As for why vendors are hunting for new channel partners, 88.3 percent simply want to drive revenue growth. The need for better geographic coverage is cited by 86.3 percent while an equal number want to increase market share. Sixty-three percent of vendors are looking for expertise in specific industries, while 55.9 percent need solution provider partners with unique technical skills.
The VARBusiness Partner Programs Guide also offers interesting opportunities for comparing head-to-head competitors. HP and IBM partner programs were both designated "gold" overall, for example, and both won silver stars for partner profitability, channel operations and communications. But HP also won a silver star for sales support while IBM won a silver star for marketing support. AMD and Intel likewise both have partner programs deemed worthy of gold status. But while Intel won silver stars for marketing support and partner profitability, AMD won silver stars for marketing support, channel operations, communication and partner recruitment.
Silver stars were awarded to 62 channel programs for partner recruitment and for partner profitability while 61 silver stars were awarded for sales support, marketing support, channel operations and communication. While that means only about 50 percent of all vendors excel at any one program element, it also shows that vendors are remarkably consistent across all six criteria and aren't really terrible in, say, partner recruitment.
Tallying up the results of the VARBusiness Partner Programs guide also offers an interesting snapshot of what IT vendors are doing to support and motivate their channel partners. Vendors also have long lists of requirements for solution providers to join their partner programs, from annual revenue commitments (42.2 percent of vendors) and technical certification requirements (56.3 percent) to requiring a business plan (43.0 percent). Fortunately, 71.7 percent charge no fee to join while 10.9 percent have an annual fee and 3.9 percent have a one-time joining fee.
And what do channel partners get for all this? Fifty-three percent of the vendors generate sales leads that they turn over to all their partners, but 46.2 percent reserve such leads for their higher performing, more valued partners. Nearly all vendors provide pre-sales, post-sales and technical support and 87.5 percent offer market development funds and other cooperative marketing goodies.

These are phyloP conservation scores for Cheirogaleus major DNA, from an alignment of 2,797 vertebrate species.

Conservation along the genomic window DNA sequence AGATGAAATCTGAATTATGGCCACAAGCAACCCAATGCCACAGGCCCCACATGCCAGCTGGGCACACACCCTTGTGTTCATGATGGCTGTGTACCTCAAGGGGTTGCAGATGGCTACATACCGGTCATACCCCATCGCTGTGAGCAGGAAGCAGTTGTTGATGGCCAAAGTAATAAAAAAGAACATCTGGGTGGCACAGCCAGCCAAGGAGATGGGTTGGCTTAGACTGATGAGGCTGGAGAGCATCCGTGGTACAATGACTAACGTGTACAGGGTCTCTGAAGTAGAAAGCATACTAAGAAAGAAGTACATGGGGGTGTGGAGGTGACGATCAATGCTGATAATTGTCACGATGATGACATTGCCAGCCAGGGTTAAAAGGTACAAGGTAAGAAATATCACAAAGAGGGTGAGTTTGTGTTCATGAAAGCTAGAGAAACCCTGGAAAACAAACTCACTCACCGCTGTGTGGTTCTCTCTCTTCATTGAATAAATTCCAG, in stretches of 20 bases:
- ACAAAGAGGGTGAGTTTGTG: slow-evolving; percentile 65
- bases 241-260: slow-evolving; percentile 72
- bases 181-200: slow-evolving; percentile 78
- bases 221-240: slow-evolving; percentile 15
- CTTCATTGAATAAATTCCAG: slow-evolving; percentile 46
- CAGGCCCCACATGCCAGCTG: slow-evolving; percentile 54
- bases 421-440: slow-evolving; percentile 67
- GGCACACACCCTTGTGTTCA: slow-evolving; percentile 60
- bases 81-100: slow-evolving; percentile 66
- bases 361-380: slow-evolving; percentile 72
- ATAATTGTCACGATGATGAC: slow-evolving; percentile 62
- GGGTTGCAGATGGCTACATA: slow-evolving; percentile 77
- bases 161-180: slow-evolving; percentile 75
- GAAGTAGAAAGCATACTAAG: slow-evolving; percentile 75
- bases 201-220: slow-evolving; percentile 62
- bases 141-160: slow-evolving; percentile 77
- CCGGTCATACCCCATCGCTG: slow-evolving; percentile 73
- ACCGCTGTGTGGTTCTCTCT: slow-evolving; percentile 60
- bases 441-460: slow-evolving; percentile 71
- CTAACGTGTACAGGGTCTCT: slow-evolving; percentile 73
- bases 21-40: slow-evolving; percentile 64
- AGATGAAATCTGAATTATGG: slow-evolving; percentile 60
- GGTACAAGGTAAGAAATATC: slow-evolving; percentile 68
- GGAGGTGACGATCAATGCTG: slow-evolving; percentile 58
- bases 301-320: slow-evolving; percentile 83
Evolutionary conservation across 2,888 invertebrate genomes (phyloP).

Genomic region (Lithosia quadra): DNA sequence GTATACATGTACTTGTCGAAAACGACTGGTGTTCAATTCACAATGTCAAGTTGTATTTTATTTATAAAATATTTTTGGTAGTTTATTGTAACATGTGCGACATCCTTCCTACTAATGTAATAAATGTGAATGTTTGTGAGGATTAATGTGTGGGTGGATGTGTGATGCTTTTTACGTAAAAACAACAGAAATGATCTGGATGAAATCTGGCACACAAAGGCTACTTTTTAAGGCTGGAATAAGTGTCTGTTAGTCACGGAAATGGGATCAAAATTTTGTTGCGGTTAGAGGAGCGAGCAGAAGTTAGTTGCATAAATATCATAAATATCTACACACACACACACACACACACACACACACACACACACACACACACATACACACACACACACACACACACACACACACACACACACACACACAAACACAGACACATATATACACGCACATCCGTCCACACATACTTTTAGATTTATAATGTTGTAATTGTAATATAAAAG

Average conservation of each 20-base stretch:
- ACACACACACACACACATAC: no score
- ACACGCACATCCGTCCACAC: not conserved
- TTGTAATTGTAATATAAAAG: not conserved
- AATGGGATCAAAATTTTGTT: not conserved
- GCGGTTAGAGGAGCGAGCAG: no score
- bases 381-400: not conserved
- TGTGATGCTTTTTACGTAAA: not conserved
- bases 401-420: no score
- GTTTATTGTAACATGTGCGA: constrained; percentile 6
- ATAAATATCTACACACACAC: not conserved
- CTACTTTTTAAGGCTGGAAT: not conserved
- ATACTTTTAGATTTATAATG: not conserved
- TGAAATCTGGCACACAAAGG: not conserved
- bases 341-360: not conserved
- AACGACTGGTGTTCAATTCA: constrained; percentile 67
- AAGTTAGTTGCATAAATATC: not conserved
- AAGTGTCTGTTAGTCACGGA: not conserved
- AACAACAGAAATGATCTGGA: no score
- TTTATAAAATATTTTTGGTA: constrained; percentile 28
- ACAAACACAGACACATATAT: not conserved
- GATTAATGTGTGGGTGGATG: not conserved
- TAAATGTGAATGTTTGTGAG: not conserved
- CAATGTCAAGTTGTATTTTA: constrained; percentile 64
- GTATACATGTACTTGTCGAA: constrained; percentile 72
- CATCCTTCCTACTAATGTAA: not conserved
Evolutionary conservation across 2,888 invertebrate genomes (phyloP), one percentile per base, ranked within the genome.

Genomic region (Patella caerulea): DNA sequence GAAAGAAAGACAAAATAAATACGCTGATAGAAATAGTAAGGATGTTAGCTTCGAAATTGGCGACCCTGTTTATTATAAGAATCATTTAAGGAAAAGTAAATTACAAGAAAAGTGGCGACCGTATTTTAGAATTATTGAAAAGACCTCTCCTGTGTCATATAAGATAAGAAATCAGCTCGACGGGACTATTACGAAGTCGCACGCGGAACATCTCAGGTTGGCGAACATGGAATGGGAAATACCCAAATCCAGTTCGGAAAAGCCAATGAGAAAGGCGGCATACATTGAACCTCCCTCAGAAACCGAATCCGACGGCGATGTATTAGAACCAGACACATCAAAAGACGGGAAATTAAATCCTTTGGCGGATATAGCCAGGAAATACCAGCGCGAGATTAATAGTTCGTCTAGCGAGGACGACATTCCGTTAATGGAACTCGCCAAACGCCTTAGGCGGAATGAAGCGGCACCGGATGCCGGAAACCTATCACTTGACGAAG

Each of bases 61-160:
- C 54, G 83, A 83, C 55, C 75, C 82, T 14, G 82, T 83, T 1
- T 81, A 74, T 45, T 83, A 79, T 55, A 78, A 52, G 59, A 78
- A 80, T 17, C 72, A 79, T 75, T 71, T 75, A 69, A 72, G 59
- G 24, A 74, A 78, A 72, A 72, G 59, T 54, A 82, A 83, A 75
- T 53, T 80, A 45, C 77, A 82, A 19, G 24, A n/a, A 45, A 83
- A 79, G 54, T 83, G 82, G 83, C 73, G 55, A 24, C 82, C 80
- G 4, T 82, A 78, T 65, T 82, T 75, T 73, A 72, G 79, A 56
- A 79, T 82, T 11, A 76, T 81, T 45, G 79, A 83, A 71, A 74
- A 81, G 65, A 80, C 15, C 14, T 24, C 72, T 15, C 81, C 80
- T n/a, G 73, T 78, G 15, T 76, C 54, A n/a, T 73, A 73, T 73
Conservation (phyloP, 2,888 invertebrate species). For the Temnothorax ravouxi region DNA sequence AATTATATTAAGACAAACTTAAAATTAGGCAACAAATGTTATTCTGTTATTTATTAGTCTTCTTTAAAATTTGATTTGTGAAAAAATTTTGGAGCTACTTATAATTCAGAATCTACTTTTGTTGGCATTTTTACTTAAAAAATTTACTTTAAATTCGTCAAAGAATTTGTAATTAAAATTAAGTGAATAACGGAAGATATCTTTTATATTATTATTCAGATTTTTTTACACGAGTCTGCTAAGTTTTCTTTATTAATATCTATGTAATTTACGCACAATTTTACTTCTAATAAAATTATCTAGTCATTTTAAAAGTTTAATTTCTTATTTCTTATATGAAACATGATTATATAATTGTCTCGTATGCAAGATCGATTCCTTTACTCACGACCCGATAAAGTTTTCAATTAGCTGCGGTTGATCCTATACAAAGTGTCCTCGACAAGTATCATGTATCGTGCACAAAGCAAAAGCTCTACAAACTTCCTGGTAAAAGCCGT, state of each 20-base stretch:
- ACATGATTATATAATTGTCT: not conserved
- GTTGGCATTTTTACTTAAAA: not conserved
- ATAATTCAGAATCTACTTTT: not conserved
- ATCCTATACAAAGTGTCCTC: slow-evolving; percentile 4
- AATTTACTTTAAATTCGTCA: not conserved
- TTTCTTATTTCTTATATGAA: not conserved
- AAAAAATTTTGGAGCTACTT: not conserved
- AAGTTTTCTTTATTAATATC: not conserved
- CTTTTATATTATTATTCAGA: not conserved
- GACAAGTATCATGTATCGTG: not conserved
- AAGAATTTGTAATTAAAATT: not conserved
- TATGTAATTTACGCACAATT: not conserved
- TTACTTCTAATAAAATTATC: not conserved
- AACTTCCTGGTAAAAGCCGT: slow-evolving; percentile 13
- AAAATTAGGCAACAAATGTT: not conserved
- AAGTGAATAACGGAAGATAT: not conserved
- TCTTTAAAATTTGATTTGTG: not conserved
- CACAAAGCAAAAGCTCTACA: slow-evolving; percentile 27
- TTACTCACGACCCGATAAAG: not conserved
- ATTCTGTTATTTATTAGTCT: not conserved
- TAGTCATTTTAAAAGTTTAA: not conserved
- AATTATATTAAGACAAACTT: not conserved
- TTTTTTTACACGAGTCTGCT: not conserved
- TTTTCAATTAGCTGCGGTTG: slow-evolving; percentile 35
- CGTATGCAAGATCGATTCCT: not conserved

Cisco's channel support is "the most valuable asset" the vendor provides, said Smeltzer of Focus Technology Solutions. Cisco assigns his company a channel manager in each specific technology area and each manager has a senior engineer that works with him. Smeltzer said he also highly values Cisco's communications about promotions, training and other incentives.
Despite the fact that 61 vendors won silver stars for excelling in communications with their channel partners, there's clearly room for improvement. Michael Worsham, owner of MWE Computer Services, a North Augusta, S.C.-based solution provider, says Hewlett-Packard's partner portal leaves something to be desired. Finding basic information on a simple product like a printer can be a real challenge, he said, because there are multiple layers of information to wade through.
Vendors also need to do a better job of preventing channel conflict. Asked if they have rules of engagement for managing direct/indirect channel conflict, only 76.4 percent of vendors answered in the affirmative. And only 57.8 percent had a clearly defined division between accounts for direct and indirect sales.
Every channel program has some value, even those that didn't receive any gold or silver stars. That's why you can find a searchable database online of all the information vendors submitted about their partner programs. Solution providers can use these resources to find and evaluate vendors that offer not just innovative technologies but also channel programs to support their entry into new markets. And solution providers that already participate in vendors' partner programs can use the VARBusiness Partner Programs Guide as a reality check to be sure they've made the right choice.